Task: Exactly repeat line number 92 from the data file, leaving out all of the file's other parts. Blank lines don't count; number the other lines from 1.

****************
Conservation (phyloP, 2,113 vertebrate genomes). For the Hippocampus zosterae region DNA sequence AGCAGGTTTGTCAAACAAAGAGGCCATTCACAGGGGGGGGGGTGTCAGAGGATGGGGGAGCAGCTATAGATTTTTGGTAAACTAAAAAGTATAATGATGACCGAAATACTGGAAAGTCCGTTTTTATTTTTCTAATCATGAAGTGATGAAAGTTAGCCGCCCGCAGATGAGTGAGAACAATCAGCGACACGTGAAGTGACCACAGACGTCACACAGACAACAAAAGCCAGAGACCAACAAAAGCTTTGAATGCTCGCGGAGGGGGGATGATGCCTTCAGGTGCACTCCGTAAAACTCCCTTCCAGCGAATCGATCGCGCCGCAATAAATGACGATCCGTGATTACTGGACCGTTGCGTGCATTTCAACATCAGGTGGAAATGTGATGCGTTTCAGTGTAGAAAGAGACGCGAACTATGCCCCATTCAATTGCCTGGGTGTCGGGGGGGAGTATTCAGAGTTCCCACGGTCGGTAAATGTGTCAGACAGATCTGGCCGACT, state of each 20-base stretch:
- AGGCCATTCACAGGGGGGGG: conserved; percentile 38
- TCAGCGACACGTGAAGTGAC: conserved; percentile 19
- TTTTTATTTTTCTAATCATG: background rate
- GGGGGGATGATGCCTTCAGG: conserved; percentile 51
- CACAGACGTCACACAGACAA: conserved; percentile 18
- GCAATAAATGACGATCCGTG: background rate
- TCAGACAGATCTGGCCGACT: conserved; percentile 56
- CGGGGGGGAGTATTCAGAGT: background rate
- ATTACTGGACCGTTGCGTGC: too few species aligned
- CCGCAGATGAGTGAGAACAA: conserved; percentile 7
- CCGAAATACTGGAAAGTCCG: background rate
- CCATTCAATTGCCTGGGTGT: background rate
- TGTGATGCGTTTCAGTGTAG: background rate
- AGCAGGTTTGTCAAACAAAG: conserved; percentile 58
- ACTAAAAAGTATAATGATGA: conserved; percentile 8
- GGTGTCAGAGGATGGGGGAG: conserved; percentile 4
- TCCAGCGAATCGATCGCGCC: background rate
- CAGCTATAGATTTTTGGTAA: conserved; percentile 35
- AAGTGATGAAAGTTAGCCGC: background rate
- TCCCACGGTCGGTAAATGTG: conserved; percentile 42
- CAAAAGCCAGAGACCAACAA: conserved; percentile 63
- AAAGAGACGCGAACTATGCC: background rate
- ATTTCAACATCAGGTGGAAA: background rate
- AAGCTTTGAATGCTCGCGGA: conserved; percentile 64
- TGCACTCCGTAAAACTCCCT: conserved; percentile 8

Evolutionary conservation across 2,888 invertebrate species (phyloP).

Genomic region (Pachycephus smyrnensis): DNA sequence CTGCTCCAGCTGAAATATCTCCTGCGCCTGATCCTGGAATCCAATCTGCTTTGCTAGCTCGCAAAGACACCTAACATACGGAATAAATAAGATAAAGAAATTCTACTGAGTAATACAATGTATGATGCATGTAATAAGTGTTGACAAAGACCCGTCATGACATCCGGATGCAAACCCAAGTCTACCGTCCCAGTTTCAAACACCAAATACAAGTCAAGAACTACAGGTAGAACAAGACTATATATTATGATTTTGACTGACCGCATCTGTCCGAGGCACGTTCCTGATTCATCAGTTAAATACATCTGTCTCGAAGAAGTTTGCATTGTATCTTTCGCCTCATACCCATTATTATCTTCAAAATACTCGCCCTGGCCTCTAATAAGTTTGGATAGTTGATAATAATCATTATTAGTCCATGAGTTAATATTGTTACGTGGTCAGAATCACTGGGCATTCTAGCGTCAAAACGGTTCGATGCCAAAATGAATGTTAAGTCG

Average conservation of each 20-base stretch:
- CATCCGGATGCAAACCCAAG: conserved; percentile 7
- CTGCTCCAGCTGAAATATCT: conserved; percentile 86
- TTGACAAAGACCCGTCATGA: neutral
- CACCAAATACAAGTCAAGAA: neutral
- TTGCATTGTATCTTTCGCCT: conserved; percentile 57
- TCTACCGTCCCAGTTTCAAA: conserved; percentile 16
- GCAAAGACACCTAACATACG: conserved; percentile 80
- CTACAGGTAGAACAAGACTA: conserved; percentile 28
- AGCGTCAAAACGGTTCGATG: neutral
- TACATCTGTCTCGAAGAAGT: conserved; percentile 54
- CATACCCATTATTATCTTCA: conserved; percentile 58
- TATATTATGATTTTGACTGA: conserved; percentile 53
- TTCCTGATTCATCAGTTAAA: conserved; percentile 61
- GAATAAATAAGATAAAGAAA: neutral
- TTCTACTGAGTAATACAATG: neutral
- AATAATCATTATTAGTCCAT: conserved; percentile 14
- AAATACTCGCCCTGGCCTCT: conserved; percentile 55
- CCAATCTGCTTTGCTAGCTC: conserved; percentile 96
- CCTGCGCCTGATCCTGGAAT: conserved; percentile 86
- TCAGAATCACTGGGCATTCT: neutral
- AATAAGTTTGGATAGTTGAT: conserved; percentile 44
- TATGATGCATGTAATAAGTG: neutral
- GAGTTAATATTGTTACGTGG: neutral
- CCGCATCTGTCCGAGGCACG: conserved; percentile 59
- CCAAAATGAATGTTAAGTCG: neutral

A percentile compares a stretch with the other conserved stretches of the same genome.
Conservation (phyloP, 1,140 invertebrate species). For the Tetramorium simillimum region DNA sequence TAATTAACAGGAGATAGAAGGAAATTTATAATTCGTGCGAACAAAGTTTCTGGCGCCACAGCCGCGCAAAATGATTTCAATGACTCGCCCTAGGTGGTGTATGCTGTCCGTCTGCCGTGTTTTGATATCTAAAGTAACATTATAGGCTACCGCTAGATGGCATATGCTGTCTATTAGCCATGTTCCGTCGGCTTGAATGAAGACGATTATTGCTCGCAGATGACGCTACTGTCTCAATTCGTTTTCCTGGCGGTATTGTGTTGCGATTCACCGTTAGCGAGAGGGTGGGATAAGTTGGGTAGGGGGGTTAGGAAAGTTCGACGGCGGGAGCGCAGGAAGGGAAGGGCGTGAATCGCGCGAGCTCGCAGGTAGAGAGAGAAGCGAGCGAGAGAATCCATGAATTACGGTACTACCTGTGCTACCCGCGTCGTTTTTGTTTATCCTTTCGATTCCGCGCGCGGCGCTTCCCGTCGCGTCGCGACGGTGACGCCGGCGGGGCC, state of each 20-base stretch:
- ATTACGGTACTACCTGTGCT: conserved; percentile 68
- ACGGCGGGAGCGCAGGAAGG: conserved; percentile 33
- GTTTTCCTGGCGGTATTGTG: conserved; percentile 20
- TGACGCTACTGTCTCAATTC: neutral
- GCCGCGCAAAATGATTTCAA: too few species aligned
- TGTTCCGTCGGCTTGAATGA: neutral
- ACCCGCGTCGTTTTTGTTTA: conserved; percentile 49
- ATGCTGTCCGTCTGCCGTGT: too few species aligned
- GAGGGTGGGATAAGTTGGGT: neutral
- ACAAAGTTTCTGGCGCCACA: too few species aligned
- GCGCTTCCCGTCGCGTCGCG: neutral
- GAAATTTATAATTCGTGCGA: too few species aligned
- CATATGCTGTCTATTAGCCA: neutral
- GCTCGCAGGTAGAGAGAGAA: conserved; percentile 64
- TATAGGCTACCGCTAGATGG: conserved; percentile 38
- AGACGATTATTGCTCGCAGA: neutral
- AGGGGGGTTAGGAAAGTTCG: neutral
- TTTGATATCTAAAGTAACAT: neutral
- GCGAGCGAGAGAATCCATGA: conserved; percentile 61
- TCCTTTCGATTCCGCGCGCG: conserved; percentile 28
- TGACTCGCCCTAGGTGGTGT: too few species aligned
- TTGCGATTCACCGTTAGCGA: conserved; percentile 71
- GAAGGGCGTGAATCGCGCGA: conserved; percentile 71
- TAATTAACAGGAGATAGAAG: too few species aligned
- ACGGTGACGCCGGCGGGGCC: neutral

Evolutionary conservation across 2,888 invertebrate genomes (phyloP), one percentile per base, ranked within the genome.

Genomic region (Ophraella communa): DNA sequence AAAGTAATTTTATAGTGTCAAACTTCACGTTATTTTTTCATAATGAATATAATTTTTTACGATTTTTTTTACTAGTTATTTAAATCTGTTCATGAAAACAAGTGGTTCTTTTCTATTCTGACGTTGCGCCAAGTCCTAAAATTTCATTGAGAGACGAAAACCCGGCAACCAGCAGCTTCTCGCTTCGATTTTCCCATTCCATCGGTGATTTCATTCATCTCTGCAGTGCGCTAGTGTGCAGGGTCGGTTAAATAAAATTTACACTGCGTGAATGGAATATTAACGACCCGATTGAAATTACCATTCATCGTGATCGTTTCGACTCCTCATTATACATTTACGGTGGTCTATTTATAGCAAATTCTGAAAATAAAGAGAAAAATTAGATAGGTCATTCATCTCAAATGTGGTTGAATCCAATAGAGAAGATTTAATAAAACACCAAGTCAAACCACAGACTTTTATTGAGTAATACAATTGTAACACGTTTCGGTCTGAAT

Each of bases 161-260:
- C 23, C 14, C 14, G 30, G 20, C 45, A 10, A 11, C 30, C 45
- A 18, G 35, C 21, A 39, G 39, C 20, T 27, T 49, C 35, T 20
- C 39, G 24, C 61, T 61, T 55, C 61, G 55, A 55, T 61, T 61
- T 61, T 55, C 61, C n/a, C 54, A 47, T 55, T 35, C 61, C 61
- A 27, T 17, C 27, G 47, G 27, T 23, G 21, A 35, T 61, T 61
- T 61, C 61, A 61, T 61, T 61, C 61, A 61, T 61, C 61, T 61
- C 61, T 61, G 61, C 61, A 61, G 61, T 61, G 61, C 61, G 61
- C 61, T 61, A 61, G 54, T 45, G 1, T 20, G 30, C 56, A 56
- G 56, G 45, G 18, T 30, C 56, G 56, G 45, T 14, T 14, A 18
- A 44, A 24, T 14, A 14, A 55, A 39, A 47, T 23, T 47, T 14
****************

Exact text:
- C 61, T 61, A 61, G 54, T 45, G 1, T 20, G 30, C 56, A 56